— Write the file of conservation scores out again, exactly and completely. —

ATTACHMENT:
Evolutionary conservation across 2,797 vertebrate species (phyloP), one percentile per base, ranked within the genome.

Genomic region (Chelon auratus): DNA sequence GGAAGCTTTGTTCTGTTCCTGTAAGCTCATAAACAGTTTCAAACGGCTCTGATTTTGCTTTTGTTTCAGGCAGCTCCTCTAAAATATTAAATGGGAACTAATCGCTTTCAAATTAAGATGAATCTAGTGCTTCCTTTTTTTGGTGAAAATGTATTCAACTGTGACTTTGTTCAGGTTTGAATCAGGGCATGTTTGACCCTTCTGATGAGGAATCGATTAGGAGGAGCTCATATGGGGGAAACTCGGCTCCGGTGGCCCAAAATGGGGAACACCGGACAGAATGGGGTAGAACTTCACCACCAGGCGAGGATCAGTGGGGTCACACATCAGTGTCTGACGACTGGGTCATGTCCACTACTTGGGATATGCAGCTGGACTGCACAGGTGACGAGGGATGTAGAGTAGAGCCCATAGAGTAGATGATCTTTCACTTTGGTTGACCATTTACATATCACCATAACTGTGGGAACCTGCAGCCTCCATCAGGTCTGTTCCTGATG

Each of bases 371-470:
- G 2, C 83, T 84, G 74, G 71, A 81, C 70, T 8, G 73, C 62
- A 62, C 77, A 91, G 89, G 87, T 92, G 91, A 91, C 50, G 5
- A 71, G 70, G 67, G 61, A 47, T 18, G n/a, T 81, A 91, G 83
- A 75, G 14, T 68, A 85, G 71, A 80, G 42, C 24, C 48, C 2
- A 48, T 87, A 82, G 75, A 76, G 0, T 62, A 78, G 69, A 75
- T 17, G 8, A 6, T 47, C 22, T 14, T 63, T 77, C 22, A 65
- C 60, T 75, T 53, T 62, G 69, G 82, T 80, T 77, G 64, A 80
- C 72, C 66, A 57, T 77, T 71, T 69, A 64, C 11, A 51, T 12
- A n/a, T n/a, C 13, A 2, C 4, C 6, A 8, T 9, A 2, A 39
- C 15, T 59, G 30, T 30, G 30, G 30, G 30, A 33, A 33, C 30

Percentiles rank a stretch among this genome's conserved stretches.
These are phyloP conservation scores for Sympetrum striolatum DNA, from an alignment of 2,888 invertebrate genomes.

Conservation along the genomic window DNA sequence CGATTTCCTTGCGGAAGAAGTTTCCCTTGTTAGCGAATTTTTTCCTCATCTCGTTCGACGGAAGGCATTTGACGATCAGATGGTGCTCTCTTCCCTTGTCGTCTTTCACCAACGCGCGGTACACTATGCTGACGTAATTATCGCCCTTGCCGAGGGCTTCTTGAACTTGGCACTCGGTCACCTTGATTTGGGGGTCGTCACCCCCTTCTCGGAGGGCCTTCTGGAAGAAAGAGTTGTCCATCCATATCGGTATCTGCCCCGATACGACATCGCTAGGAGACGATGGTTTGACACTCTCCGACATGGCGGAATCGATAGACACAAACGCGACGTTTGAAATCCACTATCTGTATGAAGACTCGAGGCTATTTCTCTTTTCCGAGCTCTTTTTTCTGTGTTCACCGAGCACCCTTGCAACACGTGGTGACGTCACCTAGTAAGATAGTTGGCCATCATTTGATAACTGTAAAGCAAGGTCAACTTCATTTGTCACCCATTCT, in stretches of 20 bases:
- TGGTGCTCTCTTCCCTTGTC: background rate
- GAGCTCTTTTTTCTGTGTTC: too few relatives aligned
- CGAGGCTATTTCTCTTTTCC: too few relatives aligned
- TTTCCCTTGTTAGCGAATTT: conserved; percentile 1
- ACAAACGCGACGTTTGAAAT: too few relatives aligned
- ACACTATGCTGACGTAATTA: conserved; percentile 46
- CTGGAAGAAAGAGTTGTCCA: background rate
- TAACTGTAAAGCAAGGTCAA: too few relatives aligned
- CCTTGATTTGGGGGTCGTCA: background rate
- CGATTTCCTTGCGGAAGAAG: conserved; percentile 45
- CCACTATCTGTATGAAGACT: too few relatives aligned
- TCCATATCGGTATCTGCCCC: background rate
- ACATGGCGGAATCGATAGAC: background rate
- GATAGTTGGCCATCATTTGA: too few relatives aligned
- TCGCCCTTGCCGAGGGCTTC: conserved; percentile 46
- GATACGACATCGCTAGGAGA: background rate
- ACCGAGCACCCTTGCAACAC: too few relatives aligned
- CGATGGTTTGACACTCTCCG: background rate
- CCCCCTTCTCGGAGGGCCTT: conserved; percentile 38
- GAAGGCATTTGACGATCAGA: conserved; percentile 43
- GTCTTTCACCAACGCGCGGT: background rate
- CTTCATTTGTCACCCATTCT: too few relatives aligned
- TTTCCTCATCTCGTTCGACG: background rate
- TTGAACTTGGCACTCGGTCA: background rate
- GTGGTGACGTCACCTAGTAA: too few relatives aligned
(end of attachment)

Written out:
Evolutionary conservation across 2,797 vertebrate species (phyloP), one percentile per base, ranked within the genome.

Genomic region (Chelon auratus): DNA sequence GGAAGCTTTGTTCTGTTCCTGTAAGCTCATAAACAGTTTCAAACGGCTCTGATTTTGCTTTTGTTTCAGGCAGCTCCTCTAAAATATTAAATGGGAACTAATCGCTTTCAAATTAAGATGAATCTAGTGCTTCCTTTTTTTGGTGAAAATGTATTCAACTGTGACTTTGTTCAGGTTTGAATCAGGGCATGTTTGACCCTTCTGATGAGGAATCGATTAGGAGGAGCTCATATGGGGGAAACTCGGCTCCGGTGGCCCAAAATGGGGAACACCGGACAGAATGGGGTAGAACTTCACCACCAGGCGAGGATCAGTGGGGTCACACATCAGTGTCTGACGACTGGGTCATGTCCACTACTTGGGATATGCAGCTGGACTGCACAGGTGACGAGGGATGTAGAGTAGAGCCCATAGAGTAGATGATCTTTCACTTTGGTTGACCATTTACATATCACCATAACTGTGGGAACCTGCAGCCTCCATCAGGTCTGTTCCTGATG

Each of bases 371-470:
- G 2, C 83, T 84, G 74, G 71, A 81, C 70, T 8, G 73, C 62
- A 62, C 77, A 91, G 89, G 87, T 92, G 91, A 91, C 50, G 5
- A 71, G 70, G 67, G 61, A 47, T 18, G n/a, T 81, A 91, G 83
- A 75, G 14, T 68, A 85, G 71, A 80, G 42, C 24, C 48, C 2
- A 48, T 87, A 82, G 75, A 76, G 0, T 62, A 78, G 69, A 75
- T 17, G 8, A 6, T 47, C 22, T 14, T 63, T 77, C 22, A 65
- C 60, T 75, T 53, T 62, G 69, G 82, T 80, T 77, G 64, A 80
- C 72, C 66, A 57, T 77, T 71, T 69, A 64, C 11, A 51, T 12
- A n/a, T n/a, C 13, A 2, C 4, C 6, A 8, T 9, A 2, A 39
- C 15, T 59, G 30, T 30, G 30, G 30, G 30, A 33, A 33, C 30

Percentiles rank a stretch among this genome's conserved stretches.
These are phyloP conservation scores for Sympetrum striolatum DNA, from an alignment of 2,888 invertebrate genomes.

Conservation along the genomic window DNA sequence CGATTTCCTTGCGGAAGAAGTTTCCCTTGTTAGCGAATTTTTTCCTCATCTCGTTCGACGGAAGGCATTTGACGATCAGATGGTGCTCTCTTCCCTTGTCGTCTTTCACCAACGCGCGGTACACTATGCTGACGTAATTATCGCCCTTGCCGAGGGCTTCTTGAACTTGGCACTCGGTCACCTTGATTTGGGGGTCGTCACCCCCTTCTCGGAGGGCCTTCTGGAAGAAAGAGTTGTCCATCCATATCGGTATCTGCCCCGATACGACATCGCTAGGAGACGATGGTTTGACACTCTCCGACATGGCGGAATCGATAGACACAAACGCGACGTTTGAAATCCACTATCTGTATGAAGACTCGAGGCTATTTCTCTTTTCCGAGCTCTTTTTTCTGTGTTCACCGAGCACCCTTGCAACACGTGGTGACGTCACCTAGTAAGATAGTTGGCCATCATTTGATAACTGTAAAGCAAGGTCAACTTCATTTGTCACCCATTCT, in stretches of 20 bases:
- TGGTGCTCTCTTCCCTTGTC: background rate
- GAGCTCTTTTTTCTGTGTTC: too few relatives aligned
- CGAGGCTATTTCTCTTTTCC: too few relatives aligned
- TTTCCCTTGTTAGCGAATTT: conserved; percentile 1
- ACAAACGCGACGTTTGAAAT: too few relatives aligned
- ACACTATGCTGACGTAATTA: conserved; percentile 46
- CTGGAAGAAAGAGTTGTCCA: background rate
- TAACTGTAAAGCAAGGTCAA: too few relatives aligned
- CCTTGATTTGGGGGTCGTCA: background rate
- CGATTTCCTTGCGGAAGAAG: conserved; percentile 45
- CCACTATCTGTATGAAGACT: too few relatives aligned
- TCCATATCGGTATCTGCCCC: background rate
- ACATGGCGGAATCGATAGAC: background rate
- GATAGTTGGCCATCATTTGA: too few relatives aligned
- TCGCCCTTGCCGAGGGCTTC: conserved; percentile 46
- GATACGACATCGCTAGGAGA: background rate
- ACCGAGCACCCTTGCAACAC: too few relatives aligned
- CGATGGTTTGACACTCTCCG: background rate
- CCCCCTTCTCGGAGGGCCTT: conserved; percentile 38
- GAAGGCATTTGACGATCAGA: conserved; percentile 43
- GTCTTTCACCAACGCGCGGT: background rate
- CTTCATTTGTCACCCATTCT: too few relatives aligned
- TTTCCTCATCTCGTTCGACG: background rate
- TTGAACTTGGCACTCGGTCA: background rate
- GTGGTGACGTCACCTAGTAA: too few relatives aligned